Ayurveda considers that everything is made up of five basic elements, similar to what Aristotle believed. These are earth, water, air, fire and ether. These are described in Ayurveda as panca mahābhūta, meaning the five great elements. These elements combine in different ways to create tridoṣa, the building blocks of life systems.
Tri-Guṇa: Understanding Your Personality
The Sanskrit word guṇa literally means quality, virtue, excellence or traits. Another meaning of guṇa is rope. Triguṇa or three qualities of nature, which are all-pervasive, weave (like ropes do) the behavioural traits in us and thus shape our likes and dislikes. These three guṇas, the strings of mother nature, are subtle and classified as sattva, meaning goodness, rajas referring to passion and tamas meaning ignorance. These three modes are the source of panca mahābhūta (five basic elements) and the tri-doṣas which are made from panca mahābhūta. Just like numerous stunning paintings can be created using three primary colours, these three guṇas weave a unique masterpiece of personality in each human being.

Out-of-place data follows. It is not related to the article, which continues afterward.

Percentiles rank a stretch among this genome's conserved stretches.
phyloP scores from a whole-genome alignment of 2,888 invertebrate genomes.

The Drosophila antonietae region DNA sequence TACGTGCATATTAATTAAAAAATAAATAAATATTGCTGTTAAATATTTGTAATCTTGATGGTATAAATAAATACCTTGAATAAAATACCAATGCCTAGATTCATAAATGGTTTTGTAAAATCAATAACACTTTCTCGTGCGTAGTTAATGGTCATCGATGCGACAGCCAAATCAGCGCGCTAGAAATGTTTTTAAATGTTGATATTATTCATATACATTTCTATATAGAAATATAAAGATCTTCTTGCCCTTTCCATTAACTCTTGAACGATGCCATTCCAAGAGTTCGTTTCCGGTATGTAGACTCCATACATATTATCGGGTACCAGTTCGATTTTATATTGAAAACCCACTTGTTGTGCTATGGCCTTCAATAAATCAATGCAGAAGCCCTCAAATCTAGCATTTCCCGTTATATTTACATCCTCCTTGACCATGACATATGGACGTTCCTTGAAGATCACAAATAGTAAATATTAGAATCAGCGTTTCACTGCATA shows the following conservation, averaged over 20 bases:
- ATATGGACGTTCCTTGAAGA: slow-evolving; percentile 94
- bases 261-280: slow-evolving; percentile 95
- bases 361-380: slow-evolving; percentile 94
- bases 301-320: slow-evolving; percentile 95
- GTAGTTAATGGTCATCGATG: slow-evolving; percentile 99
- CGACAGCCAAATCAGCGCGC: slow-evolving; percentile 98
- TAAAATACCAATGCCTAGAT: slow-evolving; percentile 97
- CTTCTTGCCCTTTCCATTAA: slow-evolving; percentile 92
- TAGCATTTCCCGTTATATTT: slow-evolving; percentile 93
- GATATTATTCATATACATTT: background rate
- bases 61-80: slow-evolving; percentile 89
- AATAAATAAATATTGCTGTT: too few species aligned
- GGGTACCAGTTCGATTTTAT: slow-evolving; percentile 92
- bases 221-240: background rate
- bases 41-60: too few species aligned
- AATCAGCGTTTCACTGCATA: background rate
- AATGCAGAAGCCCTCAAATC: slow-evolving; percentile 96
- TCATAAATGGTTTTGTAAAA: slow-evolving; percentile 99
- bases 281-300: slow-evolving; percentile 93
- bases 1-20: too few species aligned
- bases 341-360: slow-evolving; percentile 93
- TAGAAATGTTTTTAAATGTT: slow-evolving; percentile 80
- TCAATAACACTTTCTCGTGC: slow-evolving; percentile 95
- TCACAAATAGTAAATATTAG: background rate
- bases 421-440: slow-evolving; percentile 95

As long as one stays within their nature, one is comfortable, like the spider in its own cobweb. A spider puts a little sticky gum at strategic points in its web, unknown even to other spiders, intending to catch a prey and to safeguard its prey from other spiders. So, we never see two spiders in the same cobweb. Similarly, when one tries to adopt a different nature, unexpected problems will multiply and lead to entanglement.
It is crucial to recognise our nature and stay within those boundaries, albeit there is no limit to expanding the boundaries of your particular net.
Related Story: The Science Behind a Sattvic Diet